In communist times, it was on the tourist trail after a fashion: you could park your car, and go and wander around the ruins, clamber all over them, risk your neck in collapsing tunnels – once my sisters and I had seen ‘Achtung! Minen!’ (yes, it really said that) painted on a wall, we got out pretty quickly – and generally pose for photos where you liked. It was quite a rambling site, quite open, and there wasn’t a great deal of information around, no clues as to what any particular wrecked chunk of concrete had been used for.

Last year I took myself there again, for a proper look, 45 years after that first visit. It’s a serious tourist attraction now: entrance and parking fee with proper tickets, guides, leaflets and a souvenir shop, and tourist buses from many countries, especially Germany. There’s a bar and restaurant, and a trail around the ruins that you’re expected to stick to. There’s a lot more information, now: you know which bunker was whose, where the assassination attempt took place (a modest memorial to the conspirators who gave their lives marks the spot) and you get a real sense of the vastness of the place. The bunkers have ten metre-thick reinforced concrete roofs – you have to see this to get your mind round the colossal waste of resources involved; apparently the Nazis used an entire trainload of high explosives when they attempted to destroy the complex before the advancing Russians got there. They failed. And the thing I found most strange, the whole area gradually has been taken over by forest and woodland, creepers and vegetation, almost a jungle; the concrete is dripping with damp and mineral stalactites leaching out of the concrete, covered with greenery; visible metal has almost rusted away…

The place is awesome in the sense of huge, and utterly bonkers: such a ridiculous waste of space and materials; by the time it’s a century old, I wonder if anything discernible will be left. Certainly a sort of Ozymandias moment here.


My travels: V for Volubilis

June 6, 2017

When I was a student and a hippy, back in the dim and distant past, a friend and I took a trip one summer to Morocco, where we did the usual hippy things, camping out in the open, living and eating as cheaply as possible, travelling around on rickety Moroccan buses along rather scary-looking winding roads overlooking precipices. We didn’t get that far on our travels, a few days on beaches before setting off for Fez, and eventually we fetched up in Meknes, which had stunningly impressive mediaeval city walls, the like of which I’ve never seen since until my recent visit to Carcassonne; from here we went to a small town called Moulay Idris, and thence to a ruined Roman town in the desert, called Volubilis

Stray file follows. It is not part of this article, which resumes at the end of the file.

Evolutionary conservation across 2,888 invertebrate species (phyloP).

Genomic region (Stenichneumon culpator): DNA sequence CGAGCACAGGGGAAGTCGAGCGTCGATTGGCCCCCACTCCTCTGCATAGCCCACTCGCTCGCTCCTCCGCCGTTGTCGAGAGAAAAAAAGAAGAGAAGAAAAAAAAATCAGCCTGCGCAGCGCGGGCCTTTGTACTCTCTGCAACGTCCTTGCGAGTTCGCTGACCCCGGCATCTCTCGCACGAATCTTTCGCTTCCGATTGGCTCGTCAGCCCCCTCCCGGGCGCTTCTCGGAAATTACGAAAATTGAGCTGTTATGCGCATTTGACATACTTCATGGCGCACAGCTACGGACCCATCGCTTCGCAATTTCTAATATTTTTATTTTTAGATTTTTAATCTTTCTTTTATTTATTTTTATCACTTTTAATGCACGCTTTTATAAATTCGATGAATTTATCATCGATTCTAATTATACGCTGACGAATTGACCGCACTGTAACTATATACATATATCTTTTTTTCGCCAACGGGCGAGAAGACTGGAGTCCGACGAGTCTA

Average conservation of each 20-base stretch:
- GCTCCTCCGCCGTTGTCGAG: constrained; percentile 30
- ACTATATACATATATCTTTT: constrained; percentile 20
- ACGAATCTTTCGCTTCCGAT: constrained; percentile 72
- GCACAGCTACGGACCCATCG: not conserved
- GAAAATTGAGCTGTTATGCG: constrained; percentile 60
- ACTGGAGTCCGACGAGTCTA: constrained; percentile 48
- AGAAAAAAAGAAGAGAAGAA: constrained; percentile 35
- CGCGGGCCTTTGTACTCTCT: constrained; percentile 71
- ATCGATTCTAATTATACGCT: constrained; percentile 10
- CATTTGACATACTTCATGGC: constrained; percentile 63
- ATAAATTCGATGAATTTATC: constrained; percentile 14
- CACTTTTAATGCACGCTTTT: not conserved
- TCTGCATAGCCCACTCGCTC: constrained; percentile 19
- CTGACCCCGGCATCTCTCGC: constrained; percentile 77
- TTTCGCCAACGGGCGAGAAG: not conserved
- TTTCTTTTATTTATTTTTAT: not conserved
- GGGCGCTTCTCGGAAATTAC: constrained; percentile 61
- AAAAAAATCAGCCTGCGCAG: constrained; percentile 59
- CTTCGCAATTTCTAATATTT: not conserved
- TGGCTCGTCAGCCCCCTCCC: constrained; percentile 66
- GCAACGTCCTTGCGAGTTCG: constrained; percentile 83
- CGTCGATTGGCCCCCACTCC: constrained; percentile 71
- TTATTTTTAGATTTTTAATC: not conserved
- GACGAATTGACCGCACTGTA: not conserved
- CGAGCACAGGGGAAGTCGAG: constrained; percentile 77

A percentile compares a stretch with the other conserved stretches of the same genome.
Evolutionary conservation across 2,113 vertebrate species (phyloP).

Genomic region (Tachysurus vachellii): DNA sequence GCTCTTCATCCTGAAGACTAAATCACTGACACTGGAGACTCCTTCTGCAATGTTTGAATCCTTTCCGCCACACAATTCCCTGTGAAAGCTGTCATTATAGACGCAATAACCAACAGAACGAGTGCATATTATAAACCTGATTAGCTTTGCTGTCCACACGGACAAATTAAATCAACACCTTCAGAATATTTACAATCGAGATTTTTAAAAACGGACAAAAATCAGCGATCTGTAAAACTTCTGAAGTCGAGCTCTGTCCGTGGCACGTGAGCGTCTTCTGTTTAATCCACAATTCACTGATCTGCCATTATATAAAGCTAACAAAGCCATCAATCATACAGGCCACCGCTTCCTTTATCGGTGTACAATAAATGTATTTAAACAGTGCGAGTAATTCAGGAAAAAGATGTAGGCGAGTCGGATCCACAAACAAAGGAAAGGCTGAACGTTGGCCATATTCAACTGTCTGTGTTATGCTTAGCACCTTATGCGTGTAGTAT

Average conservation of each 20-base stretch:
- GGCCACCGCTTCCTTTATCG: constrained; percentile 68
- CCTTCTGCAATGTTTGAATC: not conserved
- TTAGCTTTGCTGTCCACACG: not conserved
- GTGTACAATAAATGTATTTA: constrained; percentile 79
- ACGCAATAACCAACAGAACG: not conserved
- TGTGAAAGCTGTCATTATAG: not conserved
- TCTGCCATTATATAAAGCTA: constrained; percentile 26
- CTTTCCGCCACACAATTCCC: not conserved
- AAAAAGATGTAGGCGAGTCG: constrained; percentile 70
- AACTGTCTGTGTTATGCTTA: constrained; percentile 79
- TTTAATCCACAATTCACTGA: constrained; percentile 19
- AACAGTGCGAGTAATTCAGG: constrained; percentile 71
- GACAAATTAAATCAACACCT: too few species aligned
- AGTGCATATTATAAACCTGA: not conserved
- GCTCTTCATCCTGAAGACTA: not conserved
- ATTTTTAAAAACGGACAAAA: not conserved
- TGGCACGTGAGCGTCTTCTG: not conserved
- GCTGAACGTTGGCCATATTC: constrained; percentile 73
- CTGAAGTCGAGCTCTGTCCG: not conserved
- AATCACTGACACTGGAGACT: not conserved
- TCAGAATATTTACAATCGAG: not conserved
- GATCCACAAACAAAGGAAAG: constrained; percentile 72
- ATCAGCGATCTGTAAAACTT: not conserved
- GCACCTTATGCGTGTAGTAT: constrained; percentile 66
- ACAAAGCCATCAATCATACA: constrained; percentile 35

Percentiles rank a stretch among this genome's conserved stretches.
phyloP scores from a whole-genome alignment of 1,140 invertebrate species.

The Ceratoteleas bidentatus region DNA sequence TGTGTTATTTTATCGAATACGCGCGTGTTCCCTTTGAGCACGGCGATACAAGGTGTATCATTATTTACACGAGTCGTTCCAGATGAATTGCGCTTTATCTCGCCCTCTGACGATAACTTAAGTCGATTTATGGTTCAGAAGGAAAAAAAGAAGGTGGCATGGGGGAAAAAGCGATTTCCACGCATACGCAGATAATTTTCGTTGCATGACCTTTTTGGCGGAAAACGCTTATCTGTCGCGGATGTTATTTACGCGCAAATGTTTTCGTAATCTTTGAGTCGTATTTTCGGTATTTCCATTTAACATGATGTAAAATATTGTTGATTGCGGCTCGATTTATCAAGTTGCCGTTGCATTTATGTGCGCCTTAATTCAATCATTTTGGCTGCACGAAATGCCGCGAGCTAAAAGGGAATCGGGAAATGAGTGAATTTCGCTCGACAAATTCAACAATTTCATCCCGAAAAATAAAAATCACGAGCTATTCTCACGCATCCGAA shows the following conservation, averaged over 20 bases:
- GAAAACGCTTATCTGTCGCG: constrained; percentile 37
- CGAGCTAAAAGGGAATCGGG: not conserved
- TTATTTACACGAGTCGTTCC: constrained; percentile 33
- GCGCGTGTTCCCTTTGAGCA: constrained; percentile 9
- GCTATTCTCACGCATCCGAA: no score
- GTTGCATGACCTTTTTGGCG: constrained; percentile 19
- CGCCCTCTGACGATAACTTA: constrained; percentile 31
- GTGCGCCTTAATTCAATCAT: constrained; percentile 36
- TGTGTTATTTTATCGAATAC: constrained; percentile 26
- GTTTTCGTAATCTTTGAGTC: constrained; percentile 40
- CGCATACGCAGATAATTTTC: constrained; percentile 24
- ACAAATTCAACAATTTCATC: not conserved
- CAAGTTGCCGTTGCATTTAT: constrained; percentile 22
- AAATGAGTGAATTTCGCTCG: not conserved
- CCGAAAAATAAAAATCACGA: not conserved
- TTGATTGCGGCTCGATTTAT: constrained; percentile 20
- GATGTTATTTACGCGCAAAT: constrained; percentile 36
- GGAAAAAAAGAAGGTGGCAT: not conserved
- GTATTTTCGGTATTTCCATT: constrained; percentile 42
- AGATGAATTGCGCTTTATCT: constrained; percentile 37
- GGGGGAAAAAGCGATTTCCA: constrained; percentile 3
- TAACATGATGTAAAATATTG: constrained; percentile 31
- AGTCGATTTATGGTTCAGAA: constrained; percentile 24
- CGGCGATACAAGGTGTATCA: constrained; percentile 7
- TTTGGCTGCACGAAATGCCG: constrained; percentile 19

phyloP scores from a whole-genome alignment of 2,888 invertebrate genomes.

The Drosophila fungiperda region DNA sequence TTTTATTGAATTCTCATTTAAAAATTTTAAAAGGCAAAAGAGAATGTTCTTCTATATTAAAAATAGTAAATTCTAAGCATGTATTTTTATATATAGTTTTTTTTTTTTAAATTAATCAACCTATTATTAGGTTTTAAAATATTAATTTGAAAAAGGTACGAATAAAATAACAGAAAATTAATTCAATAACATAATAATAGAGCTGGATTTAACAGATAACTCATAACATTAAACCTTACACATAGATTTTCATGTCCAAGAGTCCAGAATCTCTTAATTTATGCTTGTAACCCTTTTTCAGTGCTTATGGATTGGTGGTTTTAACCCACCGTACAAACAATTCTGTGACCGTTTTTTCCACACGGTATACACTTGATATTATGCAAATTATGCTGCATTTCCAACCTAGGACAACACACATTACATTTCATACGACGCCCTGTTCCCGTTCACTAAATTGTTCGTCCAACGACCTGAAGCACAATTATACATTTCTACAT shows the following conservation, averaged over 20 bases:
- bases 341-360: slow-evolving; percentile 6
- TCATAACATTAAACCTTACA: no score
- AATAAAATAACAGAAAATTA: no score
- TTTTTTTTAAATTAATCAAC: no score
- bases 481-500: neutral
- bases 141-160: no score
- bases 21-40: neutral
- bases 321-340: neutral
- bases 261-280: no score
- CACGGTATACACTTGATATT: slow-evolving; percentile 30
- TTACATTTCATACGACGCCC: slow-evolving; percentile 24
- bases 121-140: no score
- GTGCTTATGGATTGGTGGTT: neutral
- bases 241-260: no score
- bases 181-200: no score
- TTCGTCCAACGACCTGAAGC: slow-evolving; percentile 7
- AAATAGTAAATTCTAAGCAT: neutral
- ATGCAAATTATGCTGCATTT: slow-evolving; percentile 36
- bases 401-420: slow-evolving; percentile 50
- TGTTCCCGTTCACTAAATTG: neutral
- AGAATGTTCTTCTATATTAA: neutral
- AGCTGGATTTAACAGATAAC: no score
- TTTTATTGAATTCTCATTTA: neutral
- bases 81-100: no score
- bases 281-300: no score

I think I did a number of daft things when I was younger, and this was probably one of the daftest. OK, we knew it would be hot – we’d been in the country for a while already, and it was so hot that it was impossible to do much at all in the afternoons – but this was the desert and we’d never been in a desert before, the middle of nowhere, with very little shade or shelter, and after we’d got back to civilisation at the end of the day someone casually remarked that it had been fifty degrees that day… We weren’t really prepared at all and I do not know how we escaped sunstroke, dehydration or grievous sunburn.

Volubilis was an entire town, a town from Roman times, in ruins in the middle of the desert, and largely untouched since those days. Yes, it was sort of on the tourist trail, and I think we may have paid to get ‘in’. I probably still have the ticket somewhere… It was astonishing. Everything was the same sandy colour – the sand, the scant vegetation, the stonework. There was a lot of it – probably on a par with the Roman site at Vaison-la-Romaine in Provence, if not larger. And it was hot. I lost count of the number of litres of water I drank that day, and sweated out. But it was a magical day: I got a very brief feel of what a desert actually was, and the ferocity of the conditions, and I have wondered if that experience was one of the things that sparked my lifelong fascination with deserts, which you may have noticed via quite a few of my blog posts… The Roman ruins were fascinating, because they hadn’t been tidied up and prettified the way many ruins are in more affluent countries.